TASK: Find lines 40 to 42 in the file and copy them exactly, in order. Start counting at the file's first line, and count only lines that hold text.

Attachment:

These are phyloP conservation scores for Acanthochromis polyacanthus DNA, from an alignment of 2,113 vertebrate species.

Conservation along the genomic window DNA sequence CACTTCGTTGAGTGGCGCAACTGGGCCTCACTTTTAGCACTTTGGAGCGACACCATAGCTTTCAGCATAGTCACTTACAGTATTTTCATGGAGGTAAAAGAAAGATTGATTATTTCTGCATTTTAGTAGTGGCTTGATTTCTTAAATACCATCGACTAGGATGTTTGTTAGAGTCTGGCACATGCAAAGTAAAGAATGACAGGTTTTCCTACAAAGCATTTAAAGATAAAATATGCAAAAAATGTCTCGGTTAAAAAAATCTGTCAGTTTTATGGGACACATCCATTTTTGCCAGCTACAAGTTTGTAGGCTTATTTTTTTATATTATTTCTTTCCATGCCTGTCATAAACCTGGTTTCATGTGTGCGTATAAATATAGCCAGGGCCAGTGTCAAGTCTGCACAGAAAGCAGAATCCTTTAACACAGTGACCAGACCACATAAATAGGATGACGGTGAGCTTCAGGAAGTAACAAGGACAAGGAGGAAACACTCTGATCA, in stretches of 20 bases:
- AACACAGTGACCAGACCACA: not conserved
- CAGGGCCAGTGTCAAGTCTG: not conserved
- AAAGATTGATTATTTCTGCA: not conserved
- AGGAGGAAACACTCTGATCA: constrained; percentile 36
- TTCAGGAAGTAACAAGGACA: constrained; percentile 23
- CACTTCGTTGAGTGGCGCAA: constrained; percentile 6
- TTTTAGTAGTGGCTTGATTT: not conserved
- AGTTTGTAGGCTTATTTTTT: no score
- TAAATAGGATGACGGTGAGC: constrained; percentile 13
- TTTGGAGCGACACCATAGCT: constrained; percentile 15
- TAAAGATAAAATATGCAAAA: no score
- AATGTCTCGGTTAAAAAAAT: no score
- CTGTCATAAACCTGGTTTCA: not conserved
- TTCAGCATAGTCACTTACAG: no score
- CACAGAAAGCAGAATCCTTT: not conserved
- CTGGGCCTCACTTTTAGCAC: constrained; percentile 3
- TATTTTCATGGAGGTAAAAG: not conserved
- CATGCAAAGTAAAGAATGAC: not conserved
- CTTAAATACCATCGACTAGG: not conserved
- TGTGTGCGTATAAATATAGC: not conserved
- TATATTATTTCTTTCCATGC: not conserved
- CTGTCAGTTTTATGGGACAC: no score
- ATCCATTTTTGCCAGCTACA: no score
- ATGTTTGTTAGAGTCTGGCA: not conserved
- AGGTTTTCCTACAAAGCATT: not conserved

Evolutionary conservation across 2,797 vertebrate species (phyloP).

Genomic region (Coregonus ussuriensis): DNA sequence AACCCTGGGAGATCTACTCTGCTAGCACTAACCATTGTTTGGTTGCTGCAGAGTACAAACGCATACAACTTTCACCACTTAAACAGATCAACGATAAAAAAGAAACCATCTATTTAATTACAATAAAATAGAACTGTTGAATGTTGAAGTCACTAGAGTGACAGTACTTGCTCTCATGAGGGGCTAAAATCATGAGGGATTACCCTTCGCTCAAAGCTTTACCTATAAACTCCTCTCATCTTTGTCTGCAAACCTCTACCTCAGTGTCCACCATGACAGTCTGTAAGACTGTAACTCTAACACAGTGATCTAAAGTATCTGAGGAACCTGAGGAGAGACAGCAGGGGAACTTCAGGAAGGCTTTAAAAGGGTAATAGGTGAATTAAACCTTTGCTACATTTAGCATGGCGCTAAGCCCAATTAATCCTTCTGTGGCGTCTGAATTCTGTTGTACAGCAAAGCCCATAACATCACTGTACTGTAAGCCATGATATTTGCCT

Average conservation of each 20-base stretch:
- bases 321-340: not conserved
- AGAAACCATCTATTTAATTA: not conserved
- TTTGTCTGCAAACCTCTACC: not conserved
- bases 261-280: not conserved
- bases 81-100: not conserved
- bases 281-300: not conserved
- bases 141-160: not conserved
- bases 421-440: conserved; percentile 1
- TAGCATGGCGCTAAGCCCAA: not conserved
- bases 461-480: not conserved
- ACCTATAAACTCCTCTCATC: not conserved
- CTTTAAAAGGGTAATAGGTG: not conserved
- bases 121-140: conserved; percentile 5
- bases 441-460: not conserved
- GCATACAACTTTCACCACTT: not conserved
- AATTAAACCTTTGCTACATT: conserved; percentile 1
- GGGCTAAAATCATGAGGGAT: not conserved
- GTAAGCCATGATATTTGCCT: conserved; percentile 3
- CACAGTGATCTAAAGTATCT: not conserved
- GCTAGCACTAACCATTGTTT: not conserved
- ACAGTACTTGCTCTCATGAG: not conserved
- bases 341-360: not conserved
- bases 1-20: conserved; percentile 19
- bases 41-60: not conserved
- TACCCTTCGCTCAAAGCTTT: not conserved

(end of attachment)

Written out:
- bases 461-480: not conserved
- ACCTATAAACTCCTCTCATC: not conserved
- CTTTAAAAGGGTAATAGGTG: not conserved